To Err is Human, To Forgive Divine
Why is it so difficult to forgive others? This is a time of year when we are told that we must forgive people if they apologize to us, but sometimes the idea of forgiveness can be too difficult or painful. Besides, aren’t we told that God will forgive someone if they apologize three times? So why should we open ourselves up to pain by doing something that God will do for us anyways?
A number of years ago, I was hurt pretty badly by someone who was very close to me. My entire world was turned upside down by their actions and I felt nothing but contempt - even hatred - for them. I went out of my way to avoid this person and was overcome by anger whenever our paths would accidentally cross - which was inevitable, considering the circles in which we traveled.
At one point, I took a chance at forgiving this person, only to be hurt yet again. And so I decided that no utterance of forgiveness would ever leave my mouth again (at least towards this person). I was taking a stance on moral ground, so certainly I was doing the right thing by punishing this person for their actions.
But the thing is, I think the only person who was truly punished by my stance was me. I was the one who was filled with anger and hatred. I was the one who suffered from stress - worrying about when I might run into this person. I was the one who had to live with the nagging suspicion that maybe I was doing the wrong thing by not forgiving them.
And then one day, the inevitable happened. I was forced yet again to decide between forgiving this person or holding onto this grudge - and I cautiously chose to forgive them. While the process was slow and painful - rebuilding trust and learning how to navigate the new terrain of our relationship - eventually things began to feel different. There was a lightness to the way I felt, no longer weighed down by the burden of anger and stress. I actually could feel a difference in my body as well as in my mind. I realized that it was actually far easier to forgive than it was to hold onto a grudge.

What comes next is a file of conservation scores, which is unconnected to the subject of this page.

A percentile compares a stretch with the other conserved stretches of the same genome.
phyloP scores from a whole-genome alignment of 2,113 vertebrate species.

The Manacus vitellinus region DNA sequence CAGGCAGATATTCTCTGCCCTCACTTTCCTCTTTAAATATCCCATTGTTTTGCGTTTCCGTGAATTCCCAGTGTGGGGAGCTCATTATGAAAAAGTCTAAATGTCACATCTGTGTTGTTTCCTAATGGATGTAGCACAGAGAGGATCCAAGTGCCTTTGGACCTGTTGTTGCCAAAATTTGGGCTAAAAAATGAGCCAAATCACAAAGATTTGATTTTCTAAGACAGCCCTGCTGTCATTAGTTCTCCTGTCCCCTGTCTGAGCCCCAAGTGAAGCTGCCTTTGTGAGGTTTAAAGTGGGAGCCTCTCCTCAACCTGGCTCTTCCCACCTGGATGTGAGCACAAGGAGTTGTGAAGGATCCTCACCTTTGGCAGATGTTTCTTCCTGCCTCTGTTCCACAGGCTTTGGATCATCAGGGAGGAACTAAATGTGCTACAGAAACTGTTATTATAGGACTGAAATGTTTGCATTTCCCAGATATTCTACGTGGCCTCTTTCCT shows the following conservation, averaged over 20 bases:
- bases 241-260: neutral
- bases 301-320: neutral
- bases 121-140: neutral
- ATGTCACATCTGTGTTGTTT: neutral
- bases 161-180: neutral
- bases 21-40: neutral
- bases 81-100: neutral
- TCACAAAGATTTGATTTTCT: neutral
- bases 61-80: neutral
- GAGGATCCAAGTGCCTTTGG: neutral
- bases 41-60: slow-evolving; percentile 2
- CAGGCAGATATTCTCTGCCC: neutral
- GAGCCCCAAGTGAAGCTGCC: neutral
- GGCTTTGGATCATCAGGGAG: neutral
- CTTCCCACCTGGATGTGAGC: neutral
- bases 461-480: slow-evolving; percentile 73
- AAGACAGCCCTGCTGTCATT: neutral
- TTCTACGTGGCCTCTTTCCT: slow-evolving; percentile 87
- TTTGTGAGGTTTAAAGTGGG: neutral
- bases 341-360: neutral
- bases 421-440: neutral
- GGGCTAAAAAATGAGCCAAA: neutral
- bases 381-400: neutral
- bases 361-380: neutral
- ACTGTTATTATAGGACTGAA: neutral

This past June, the country was rattled by the news of Dylann Roof gunning down nine innocent people in a Charleston church. But what truly shocked me was how the victims' families were so open to forgiving the murderer just two days after the tragedy. I was in awe of how faithfully they internalized the call to be like God: compassionate, patient, loving, and forgiving - all of which come from the 13 Attributes, which are recited during the High Holy Days. I realize this is an extreme example, but if these families can forgive the person who ruthlessly killed their loved ones, can’t we forgive the people who commit far less severe transgressions against us?
We all agree it would be unthinkable for an adult to condemn a child to a life of punishment for wronging them. Without a second chance, there would be no incentive for the child to try to be better. But through our patience, understanding, and forgiveness, we show the child we believe they can be better, thereby encouraging their growth and maturation.
And yet, when we hurt others, we are behaving much like children - not fully aware of how our actions may impact those around us. Even if we intentionally harm someone, we are still acting like children in that moment - caught up in the here-and-now, unable to see the big picture. With this in mind, it seems almost cruel to withhold forgiveness from those who wrong us - understanding that the best motivation for growth is not derived from anger and punishment, but from love and forgiveness.
So this year, as we move through the month of Elul into the High Holy Days, I invite us all to embrace the idea of forgiveness. As difficult as it may be, I believe it actually makes ourselves and others better people. And that is what this time of year is all about.